The third most mentioned skill that was deemed important for leadership success in a time of digital change was the ability to ‘understand technology’. This has been found to be a major skills gap with traditional banking leaders as well as with their board of directors. At most financial organizations, digital literacy above middle management is almost non-existent.
In fact, the principal researchers from MIT CISR. Peter Weill, Stephanie Woerner, Thomas Apel and Jennifer Banner found that at companies in all industries, earning more than $1 billion in revenue annually, only about a quarter of them had three or more board members who were considered ‘digitally savvy’. For the purposes of this research, ‘digitally savvy’ was defined as, “understanding, through experience, how digital technologies such as social, mobile, analytics, the cloud, and the ‘Internet of Things,’ will impact company success in the next decade.”
To increase digital maturity of top management and boards of directors, MIT Sloan suggested the following:
- Provide self-directed learning, require attendance at technology conferences, and/or find digital natives for leaders to learn from.
- Commit to ‘digital tourism‘, including visiting and engaging in conversations with boards and leaders of other successful, tech-driven companies.
- Have multiple digital strategy retreats that focus exclusively on digital threats and opportunities.
- Recruit new leaders who have strong digital experience.
Digital literacy is part of the foundation of the first two leadership skills cited, because leaders who are not digitally adept will struggle to understand the impact, risks and opportunities of digital transformation. This is why we see that the most digitally advanced and innovative financial institutions worldwide are those with leaders from outside the banking industry. Bottom line, it’s hard for historically successful leaders (and organizations) to disrupt themselves.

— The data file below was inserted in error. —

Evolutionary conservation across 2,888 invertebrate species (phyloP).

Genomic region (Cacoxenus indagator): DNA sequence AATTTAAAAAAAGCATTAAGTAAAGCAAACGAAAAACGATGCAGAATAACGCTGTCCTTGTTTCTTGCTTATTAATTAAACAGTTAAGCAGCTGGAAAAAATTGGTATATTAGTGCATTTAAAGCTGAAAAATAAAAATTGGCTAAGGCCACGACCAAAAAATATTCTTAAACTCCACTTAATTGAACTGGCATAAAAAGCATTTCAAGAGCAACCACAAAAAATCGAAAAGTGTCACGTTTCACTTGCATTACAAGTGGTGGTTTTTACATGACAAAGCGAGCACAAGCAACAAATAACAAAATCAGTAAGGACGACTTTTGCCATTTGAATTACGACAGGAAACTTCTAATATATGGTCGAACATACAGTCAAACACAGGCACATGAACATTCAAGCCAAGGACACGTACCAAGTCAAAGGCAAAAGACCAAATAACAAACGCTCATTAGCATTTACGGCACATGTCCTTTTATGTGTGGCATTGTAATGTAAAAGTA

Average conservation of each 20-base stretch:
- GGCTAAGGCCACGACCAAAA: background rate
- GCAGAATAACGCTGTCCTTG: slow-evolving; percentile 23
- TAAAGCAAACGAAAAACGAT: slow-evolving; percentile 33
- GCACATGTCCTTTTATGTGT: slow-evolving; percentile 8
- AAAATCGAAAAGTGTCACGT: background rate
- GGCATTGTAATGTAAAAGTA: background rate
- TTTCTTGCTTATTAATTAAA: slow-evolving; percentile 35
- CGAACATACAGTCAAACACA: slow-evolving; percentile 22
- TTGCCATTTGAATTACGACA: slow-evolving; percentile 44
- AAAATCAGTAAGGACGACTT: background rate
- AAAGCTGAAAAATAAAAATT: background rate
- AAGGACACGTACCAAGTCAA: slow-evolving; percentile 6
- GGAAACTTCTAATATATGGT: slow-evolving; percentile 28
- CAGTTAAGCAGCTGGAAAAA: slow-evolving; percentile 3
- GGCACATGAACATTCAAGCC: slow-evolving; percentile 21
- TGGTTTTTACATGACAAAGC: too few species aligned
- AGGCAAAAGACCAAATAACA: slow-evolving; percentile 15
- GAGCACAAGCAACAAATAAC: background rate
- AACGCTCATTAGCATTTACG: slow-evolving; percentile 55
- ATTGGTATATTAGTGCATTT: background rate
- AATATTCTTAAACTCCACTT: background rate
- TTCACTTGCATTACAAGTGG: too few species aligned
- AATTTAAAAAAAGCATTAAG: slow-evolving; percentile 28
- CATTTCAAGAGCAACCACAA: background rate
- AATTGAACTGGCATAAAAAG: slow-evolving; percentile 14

Finally, tied with the need to understand the impact of digital technology is the need to be open-minded and accepting of change. Obviously, this trait supports all of those traits higher on the list, enabling leaders to respond to a very disruptive environment. The trait also assumes that ongoing learning is occurring to avoid skill set obsolescence.
Traditional Leadership Skills Still Required
Even though a number of new skills are required to succeed at a time of digital transformation, the decades-old fundamentals are still required. In other words, leaders should not let the technological change occurring around them distract. Understanding the basics of communication, prioritization, investment and project management are even more important during times of change. These skills cannot be delegated. They are the foundation for a culture that embraces the potential of digital transformation as opposed to simply providing lip service.